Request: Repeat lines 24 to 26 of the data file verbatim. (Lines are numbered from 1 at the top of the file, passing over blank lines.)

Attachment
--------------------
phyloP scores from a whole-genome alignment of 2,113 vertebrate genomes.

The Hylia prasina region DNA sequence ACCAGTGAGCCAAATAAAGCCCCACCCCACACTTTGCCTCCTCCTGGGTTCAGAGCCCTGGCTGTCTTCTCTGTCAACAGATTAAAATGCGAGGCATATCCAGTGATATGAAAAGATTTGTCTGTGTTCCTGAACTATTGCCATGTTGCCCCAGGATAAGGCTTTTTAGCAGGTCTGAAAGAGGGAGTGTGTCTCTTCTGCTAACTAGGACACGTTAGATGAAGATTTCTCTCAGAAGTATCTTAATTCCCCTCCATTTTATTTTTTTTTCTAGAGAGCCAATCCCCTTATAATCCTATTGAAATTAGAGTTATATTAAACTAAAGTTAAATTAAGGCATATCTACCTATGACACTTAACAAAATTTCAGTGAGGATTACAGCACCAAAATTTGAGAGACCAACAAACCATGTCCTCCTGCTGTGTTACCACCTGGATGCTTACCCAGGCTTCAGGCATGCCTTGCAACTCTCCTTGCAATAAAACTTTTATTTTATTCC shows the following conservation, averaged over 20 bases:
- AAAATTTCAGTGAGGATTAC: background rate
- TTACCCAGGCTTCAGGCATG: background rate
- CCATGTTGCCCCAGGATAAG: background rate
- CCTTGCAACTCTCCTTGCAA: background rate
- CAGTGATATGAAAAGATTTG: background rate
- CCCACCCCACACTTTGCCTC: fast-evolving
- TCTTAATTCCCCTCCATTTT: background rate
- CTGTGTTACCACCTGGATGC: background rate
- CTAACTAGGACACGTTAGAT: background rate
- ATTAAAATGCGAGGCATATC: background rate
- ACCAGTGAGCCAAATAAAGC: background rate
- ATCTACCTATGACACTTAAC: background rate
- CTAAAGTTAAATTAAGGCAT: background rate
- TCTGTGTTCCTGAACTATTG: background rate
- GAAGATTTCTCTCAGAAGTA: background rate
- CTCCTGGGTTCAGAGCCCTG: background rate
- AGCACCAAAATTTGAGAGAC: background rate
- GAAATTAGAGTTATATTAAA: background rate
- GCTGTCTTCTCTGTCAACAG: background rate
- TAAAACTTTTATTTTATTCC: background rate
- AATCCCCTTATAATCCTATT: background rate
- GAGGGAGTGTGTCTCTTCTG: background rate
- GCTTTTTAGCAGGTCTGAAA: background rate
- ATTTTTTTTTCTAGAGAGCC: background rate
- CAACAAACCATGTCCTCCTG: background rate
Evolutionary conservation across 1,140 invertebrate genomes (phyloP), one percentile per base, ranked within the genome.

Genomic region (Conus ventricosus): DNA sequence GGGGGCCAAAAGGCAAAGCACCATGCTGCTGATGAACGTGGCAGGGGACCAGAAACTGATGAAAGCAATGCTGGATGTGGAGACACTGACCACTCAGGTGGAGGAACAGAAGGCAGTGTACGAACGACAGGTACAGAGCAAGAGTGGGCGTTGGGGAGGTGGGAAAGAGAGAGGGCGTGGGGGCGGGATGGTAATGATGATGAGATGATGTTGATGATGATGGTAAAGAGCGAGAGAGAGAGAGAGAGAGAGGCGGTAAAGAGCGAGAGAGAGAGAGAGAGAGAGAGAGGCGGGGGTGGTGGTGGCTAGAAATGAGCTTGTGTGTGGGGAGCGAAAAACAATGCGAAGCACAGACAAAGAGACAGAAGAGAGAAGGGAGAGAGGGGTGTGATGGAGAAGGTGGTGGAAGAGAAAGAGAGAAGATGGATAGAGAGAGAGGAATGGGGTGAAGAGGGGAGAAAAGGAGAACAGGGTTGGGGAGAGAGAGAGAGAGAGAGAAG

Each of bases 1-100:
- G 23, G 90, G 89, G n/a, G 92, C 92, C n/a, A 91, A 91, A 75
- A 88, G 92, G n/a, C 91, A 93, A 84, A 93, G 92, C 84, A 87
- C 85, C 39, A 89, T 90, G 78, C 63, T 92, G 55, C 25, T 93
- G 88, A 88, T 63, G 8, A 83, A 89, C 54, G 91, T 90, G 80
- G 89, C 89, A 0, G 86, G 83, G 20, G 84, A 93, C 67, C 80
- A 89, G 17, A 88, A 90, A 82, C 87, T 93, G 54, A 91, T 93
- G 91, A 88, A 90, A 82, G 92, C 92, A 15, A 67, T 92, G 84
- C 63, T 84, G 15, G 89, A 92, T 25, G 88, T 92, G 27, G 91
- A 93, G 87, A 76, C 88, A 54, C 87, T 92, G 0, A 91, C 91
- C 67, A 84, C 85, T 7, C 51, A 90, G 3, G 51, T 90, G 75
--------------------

- GAGGGAGTGTGTCTCTTCTG: background rate
- GCTTTTTAGCAGGTCTGAAA: background rate
- ATTTTTTTTTCTAGAGAGCC: background rate